Overview of the Watersheds


Dry Comal Creek

The Dry Comal Creek watershed is a large watershed located in Comal County. The headwaters of the Dry Comal Creek are located south of Canyon Reservoir. The creek is approximately 35 miles long with a catchment area of approximately 111 square miles. The Dry Comal Creek contributes flow to the Comal River at its confluence within the City of New Braunfels. 

Dry Comal at Seguin St (2).JPG

Dry Comal Creek at Seguin Street, New Braunfels, TX. The stream segment
depicted is the location where the Guadalupe-Blanco River Authority collects
routine water quality samples for the Clean Rivers Program.


Comal River

The Comal River begins in Landa Park in the heart of New Braunfels, TX as water from the Comal Springs discharges from the Edwards Aquifer along the Balcones Fault Zone. Average springflow from the Comal springs is more than 300 cubic feet per second! The Comal River is the shortest navigable river in Texas at 2 1/2 miles long. The river offers excellent water recreation opportunities and is also home to several endangered species.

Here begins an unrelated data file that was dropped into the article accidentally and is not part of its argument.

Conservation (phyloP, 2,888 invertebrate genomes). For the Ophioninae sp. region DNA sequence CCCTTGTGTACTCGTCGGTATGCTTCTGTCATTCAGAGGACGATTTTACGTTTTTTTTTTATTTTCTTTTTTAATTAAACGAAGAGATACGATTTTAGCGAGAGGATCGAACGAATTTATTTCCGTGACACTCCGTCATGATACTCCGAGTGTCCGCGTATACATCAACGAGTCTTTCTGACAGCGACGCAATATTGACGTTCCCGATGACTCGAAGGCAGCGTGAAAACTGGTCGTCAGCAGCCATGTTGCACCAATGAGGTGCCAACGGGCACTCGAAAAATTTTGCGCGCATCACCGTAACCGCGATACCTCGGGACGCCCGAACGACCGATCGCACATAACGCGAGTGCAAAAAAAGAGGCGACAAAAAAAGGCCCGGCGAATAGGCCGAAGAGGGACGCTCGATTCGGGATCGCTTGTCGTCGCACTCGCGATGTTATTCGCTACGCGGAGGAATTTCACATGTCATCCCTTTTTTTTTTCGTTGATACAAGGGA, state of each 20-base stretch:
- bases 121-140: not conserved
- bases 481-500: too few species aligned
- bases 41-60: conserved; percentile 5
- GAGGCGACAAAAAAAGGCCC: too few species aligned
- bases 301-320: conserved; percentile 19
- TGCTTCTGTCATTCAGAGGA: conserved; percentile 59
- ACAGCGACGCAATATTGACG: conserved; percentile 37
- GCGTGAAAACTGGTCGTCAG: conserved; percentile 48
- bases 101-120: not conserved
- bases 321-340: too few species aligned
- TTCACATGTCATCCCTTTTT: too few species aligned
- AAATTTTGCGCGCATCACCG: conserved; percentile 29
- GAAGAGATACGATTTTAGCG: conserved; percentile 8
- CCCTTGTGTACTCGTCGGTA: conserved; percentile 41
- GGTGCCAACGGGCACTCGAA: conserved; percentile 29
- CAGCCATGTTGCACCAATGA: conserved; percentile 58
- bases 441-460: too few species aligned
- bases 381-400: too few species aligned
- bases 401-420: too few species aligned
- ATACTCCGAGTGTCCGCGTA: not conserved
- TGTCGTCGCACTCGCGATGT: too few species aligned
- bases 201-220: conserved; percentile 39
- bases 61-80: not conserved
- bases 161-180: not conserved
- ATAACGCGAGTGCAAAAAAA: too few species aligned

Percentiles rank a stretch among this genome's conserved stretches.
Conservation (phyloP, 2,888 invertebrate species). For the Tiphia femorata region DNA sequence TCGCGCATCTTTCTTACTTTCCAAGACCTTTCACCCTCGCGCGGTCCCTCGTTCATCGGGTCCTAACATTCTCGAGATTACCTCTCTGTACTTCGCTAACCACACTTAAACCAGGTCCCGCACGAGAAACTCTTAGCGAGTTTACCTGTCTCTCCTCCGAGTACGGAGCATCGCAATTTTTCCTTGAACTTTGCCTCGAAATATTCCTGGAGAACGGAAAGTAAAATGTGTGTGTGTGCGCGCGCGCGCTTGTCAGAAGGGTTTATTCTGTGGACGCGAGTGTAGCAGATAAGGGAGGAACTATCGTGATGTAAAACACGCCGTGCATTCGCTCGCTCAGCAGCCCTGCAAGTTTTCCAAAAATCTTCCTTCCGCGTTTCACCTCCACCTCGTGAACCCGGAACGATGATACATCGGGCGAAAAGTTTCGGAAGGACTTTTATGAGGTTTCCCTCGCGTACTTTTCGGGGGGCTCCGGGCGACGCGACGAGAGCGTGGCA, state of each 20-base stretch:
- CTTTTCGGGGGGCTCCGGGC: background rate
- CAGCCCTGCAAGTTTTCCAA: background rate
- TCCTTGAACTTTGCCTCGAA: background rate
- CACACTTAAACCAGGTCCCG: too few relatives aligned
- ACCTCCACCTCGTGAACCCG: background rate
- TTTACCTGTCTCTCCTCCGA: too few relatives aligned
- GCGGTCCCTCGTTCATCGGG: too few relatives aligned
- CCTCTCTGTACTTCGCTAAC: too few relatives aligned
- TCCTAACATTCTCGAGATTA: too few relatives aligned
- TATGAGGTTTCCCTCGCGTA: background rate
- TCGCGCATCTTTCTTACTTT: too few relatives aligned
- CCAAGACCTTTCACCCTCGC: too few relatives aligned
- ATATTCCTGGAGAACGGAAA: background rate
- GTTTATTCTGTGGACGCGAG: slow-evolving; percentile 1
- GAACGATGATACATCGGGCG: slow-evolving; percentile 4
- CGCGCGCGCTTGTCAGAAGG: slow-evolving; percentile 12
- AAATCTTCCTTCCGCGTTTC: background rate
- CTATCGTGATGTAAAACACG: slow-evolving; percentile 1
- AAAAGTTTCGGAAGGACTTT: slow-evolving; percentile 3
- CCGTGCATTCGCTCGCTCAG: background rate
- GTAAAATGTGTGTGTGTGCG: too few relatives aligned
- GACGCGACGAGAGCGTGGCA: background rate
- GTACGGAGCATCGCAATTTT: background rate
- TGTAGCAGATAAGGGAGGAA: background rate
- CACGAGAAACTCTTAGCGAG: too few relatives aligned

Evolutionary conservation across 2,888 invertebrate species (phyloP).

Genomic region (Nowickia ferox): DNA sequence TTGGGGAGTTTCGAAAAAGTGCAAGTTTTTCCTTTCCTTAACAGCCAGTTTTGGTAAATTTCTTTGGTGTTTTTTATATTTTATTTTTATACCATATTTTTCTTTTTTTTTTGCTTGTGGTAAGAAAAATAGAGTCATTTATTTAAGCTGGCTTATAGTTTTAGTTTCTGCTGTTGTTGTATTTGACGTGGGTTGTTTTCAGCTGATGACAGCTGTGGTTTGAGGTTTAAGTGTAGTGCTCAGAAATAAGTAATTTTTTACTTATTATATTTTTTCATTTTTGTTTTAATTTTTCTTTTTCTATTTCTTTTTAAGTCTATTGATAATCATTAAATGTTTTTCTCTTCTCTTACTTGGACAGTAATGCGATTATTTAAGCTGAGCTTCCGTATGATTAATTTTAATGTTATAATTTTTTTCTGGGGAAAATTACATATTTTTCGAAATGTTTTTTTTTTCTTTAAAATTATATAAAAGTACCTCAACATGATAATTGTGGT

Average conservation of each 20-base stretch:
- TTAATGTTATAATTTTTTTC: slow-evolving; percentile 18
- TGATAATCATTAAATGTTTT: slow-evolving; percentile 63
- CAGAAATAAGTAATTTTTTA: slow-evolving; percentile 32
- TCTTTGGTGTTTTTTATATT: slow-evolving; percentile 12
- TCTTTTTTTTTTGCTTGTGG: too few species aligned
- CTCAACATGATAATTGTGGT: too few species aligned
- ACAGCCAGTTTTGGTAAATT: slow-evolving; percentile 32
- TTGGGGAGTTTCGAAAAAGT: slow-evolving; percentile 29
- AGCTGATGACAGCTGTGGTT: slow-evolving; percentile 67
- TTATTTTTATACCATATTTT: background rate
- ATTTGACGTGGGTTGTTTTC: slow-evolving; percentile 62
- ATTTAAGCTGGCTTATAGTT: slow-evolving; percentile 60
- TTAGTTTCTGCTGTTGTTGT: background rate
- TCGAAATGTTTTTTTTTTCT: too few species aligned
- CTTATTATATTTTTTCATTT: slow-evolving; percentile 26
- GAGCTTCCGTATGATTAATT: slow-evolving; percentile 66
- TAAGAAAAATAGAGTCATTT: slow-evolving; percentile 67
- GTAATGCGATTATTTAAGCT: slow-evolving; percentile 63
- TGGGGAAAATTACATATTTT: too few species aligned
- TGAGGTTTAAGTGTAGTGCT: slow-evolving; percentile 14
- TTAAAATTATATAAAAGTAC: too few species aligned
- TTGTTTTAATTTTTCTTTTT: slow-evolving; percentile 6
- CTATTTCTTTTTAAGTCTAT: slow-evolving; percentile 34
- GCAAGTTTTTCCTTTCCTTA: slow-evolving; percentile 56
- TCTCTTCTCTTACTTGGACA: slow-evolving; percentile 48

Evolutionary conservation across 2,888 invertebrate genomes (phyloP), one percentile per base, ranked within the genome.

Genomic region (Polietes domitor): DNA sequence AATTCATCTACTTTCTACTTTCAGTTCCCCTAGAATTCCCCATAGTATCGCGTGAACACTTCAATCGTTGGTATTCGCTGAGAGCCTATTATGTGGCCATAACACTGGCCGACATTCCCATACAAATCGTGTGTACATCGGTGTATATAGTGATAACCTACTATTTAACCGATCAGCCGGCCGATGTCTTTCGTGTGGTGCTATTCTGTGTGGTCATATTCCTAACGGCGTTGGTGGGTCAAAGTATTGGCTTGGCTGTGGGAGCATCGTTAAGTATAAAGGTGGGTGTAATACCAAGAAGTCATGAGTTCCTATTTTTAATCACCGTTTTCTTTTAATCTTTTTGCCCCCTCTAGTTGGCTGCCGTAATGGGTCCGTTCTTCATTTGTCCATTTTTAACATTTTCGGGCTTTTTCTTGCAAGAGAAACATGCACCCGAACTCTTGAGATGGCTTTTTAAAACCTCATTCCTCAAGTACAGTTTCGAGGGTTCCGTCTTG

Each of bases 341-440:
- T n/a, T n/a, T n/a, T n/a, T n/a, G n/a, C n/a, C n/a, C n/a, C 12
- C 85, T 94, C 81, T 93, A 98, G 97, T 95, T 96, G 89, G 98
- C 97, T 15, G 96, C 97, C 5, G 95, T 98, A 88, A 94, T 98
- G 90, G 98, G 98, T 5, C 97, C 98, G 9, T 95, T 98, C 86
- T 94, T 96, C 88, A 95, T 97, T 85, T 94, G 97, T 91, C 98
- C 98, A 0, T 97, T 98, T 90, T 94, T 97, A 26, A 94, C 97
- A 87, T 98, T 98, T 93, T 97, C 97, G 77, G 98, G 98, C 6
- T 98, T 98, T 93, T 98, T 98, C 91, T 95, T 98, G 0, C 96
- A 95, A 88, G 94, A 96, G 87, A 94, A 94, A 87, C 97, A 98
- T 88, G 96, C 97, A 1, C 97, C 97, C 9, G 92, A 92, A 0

Comal Rvr at Hinman Isld (2).JPG
Comal River at Hinman Island Park, New Braunfels, TX. The stream segment
depicted is the location where the Guadalupe-Blanco River Authority collects
routine water quality samples for the Clean Rivers Program.
The Dry Comal Creek/ Comal River WPP is one of the many watershed protection planning efforts occurring within the State of Texas. A listing of WPPs in Texas can be found via the following link: TCEQ Watershed Protection Planning Projects
 Tips for Reducing Bacteria Loading: